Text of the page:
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Canadian Modern Architecture: Canadian War Museum

03 Oct 2019
 
 
Image Credit: Canadian War Museum in Ottawa, interior view of Commissioner's Way.
Architectural Credit: Moriyama and Teshima Architects in joint venture with Griffiths Rankin Cook Architects, 2005.
Photo Credit: Tom Arban


This month, World Architecture Day is celebrated around the globe. In Canada, October also marks the debut of the first comprehensive review of Canadian architecture in decades. Co-published by Canadian Architect magazine and Princeton Architectural Press, the book Canadian Modern Architecture, 1967 to the Present, will be released on Monday, October 28. It launches with a series of events in cities across Canada, including several events in Ontario that have been supported by the OAA.

To celebrate the book, the blOAAg will include eight excerpts—chosen by co-editor Elsa Lam—over the month. Today’s selection is about the Canadian War Museum, taken from George Thomas Kapelos’ chapter, “The Architecture of Public Institutions.”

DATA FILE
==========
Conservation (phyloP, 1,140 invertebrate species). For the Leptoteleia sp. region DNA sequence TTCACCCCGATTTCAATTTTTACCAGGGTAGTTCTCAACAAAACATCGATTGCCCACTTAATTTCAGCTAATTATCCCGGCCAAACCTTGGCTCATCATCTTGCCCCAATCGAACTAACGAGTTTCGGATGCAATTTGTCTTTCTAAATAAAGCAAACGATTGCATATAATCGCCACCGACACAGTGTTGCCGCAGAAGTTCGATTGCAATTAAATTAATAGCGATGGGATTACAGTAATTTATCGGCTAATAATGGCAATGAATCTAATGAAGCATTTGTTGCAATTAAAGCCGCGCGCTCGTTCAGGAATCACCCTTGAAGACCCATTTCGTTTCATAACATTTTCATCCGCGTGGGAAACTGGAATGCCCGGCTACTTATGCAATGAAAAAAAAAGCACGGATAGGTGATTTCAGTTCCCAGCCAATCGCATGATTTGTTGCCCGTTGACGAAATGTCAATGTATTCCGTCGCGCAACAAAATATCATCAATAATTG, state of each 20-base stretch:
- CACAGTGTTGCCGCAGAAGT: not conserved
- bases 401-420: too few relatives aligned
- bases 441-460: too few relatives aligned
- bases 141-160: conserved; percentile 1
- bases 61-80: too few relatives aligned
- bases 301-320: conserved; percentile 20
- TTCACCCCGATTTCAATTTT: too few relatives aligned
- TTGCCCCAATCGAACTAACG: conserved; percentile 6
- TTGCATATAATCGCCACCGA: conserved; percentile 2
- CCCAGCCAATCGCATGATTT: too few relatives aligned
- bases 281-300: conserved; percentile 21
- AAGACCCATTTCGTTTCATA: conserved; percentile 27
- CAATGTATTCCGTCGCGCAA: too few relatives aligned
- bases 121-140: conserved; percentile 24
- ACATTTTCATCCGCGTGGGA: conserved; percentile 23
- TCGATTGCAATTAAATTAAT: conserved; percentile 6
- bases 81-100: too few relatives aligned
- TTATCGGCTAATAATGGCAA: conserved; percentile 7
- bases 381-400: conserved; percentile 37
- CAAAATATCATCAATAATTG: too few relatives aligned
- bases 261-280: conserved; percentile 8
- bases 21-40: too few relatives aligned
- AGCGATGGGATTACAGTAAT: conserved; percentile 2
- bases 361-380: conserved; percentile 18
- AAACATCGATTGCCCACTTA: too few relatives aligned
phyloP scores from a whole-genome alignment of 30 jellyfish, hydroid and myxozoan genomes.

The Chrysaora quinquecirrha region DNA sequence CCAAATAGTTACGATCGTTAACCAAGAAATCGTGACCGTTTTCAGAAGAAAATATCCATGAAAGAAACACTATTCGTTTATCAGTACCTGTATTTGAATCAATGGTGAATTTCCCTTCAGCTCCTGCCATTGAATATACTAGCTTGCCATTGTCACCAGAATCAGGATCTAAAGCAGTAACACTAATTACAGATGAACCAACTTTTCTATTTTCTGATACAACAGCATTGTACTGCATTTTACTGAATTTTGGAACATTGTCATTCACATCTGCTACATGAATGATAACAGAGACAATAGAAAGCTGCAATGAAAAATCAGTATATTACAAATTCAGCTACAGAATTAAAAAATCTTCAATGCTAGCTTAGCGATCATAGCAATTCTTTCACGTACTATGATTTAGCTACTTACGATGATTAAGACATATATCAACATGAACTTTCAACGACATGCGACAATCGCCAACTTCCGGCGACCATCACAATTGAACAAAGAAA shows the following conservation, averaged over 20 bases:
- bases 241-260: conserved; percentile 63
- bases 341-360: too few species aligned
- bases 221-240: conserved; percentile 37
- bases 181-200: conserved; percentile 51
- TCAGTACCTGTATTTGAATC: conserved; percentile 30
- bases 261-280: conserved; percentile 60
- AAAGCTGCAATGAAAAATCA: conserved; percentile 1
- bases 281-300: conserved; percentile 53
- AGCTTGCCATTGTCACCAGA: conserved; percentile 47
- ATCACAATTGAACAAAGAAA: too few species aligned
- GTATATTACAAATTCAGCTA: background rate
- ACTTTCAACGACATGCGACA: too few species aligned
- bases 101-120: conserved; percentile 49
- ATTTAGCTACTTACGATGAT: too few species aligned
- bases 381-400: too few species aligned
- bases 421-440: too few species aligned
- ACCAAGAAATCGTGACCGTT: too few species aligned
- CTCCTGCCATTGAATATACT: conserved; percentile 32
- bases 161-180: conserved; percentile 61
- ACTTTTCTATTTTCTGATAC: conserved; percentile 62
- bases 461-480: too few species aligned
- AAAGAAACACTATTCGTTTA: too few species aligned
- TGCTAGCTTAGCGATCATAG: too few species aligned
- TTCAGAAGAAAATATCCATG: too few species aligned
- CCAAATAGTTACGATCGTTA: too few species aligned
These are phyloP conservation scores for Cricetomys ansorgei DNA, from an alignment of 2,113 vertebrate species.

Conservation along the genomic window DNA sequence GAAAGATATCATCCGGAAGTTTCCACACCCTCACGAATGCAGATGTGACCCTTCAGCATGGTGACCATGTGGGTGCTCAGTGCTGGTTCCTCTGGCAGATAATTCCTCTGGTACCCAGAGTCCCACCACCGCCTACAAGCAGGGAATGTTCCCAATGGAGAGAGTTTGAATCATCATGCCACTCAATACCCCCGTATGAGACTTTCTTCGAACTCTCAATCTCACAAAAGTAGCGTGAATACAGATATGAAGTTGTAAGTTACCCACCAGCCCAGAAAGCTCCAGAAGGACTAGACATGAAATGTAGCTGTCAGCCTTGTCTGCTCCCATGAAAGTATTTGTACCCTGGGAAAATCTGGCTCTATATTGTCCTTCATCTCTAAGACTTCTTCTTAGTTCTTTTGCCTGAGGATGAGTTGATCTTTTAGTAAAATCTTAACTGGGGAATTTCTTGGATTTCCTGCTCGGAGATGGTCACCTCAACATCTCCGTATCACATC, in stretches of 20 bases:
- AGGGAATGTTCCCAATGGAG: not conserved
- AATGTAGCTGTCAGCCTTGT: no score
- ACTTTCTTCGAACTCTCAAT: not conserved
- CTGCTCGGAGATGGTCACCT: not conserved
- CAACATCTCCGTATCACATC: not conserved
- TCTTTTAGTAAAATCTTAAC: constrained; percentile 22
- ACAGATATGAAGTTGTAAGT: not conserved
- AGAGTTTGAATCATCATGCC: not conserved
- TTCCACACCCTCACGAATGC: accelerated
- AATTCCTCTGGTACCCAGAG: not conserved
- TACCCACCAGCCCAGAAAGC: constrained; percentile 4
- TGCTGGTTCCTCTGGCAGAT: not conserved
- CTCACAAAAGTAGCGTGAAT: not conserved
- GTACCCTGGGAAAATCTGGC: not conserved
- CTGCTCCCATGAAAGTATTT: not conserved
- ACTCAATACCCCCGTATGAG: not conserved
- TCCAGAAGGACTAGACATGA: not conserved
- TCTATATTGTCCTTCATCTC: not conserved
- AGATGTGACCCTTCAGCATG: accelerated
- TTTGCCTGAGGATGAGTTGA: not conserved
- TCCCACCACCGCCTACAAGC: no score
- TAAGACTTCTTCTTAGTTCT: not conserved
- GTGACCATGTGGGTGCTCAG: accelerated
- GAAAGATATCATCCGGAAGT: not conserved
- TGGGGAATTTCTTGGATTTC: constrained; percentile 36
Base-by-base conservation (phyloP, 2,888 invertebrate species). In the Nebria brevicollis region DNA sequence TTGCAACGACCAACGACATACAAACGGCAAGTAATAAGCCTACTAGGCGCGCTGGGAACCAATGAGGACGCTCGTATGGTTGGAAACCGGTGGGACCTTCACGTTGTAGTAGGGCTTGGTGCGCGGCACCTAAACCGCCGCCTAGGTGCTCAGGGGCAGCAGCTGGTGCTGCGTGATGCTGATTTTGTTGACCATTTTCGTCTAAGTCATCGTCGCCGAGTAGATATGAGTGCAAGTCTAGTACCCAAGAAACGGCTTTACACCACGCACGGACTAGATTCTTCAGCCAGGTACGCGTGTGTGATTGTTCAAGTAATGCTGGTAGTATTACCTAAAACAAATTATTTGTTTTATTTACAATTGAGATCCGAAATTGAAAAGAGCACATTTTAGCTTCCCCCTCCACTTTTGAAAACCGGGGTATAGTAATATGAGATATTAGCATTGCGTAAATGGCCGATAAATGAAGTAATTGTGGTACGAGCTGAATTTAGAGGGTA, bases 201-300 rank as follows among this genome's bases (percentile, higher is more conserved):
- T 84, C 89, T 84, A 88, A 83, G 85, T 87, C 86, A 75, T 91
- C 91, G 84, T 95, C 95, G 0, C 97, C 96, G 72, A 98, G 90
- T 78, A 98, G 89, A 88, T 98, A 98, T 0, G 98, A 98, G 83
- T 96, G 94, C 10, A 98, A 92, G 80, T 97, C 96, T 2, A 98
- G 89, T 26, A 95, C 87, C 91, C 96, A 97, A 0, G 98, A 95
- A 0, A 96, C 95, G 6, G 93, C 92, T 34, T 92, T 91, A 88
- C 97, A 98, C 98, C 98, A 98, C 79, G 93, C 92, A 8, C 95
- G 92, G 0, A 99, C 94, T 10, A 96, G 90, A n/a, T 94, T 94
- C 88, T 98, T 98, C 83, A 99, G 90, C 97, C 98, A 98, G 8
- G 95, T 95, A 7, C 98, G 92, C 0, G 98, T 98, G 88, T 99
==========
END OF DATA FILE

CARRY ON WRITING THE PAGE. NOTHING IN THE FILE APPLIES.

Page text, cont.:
Moriyama & Teshima Architects in joint venture with Griffiths Rankin Cook Architects created a building that appeared to grow out of the landscape of LeBreton Flats, overlooking the river. The undulations of the surrounding grounds recall the scarred battlefields of World War I, which saw the overwhelming sacrifice of Canadians to the war effort and the concomitant birth of the Canadian nation.

The building is designed to seemingly emerge from the earth like a geological formation, and elements of the building’s form gesture to other symbols of the National Capital, including the nearby Peace Tower. The building’s narrative balances abstract concept with artifact. The interior spaces of the building comprise four rich and evocative permanent exhibition spaces. Messages of remembrance are inscribed in the museum’s Regeneration Hall, while thirty-degree canted walls recollect subterranean war bunkers. The building serves a dual purpose: to remember the atrocities of past wars and to serve as a positive beacon of hope, reconciliation, and regeneration.
 
 
 
 

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